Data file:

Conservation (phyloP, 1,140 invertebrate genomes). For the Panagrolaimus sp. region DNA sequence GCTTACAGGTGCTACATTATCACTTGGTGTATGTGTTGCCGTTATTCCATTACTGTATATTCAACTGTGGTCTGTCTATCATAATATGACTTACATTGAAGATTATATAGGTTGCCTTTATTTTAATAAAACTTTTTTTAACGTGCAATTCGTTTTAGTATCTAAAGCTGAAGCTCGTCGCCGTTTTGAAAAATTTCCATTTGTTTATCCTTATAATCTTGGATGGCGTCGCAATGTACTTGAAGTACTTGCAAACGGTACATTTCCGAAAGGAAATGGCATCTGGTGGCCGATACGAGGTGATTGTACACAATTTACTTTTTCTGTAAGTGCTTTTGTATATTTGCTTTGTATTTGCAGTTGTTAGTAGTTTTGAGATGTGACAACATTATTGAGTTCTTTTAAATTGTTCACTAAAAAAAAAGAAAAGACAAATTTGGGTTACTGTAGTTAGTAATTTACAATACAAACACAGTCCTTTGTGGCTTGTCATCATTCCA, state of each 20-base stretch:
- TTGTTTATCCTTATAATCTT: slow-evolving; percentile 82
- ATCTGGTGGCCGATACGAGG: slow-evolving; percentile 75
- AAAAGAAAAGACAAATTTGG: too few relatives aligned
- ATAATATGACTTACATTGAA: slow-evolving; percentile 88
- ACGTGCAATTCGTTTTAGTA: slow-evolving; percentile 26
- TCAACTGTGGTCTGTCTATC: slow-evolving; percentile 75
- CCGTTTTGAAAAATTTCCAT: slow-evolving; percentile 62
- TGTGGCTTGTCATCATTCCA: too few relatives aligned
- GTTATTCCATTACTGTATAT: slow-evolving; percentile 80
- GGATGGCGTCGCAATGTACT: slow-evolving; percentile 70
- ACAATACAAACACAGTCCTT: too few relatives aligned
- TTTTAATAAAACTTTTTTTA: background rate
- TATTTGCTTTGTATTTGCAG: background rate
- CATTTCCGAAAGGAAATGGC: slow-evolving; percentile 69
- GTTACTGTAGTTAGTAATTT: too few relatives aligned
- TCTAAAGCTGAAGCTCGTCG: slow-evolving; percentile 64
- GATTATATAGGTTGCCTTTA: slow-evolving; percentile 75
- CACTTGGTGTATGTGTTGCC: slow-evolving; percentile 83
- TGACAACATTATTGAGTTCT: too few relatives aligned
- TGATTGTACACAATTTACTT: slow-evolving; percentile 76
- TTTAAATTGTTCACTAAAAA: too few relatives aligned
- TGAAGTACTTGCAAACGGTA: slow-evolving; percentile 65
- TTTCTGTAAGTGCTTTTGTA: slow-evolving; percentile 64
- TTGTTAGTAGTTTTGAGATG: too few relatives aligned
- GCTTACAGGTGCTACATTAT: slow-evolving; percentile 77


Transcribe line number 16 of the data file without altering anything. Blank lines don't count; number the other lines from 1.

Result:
- GTTACTGTAGTTAGTAATTT: too few relatives aligned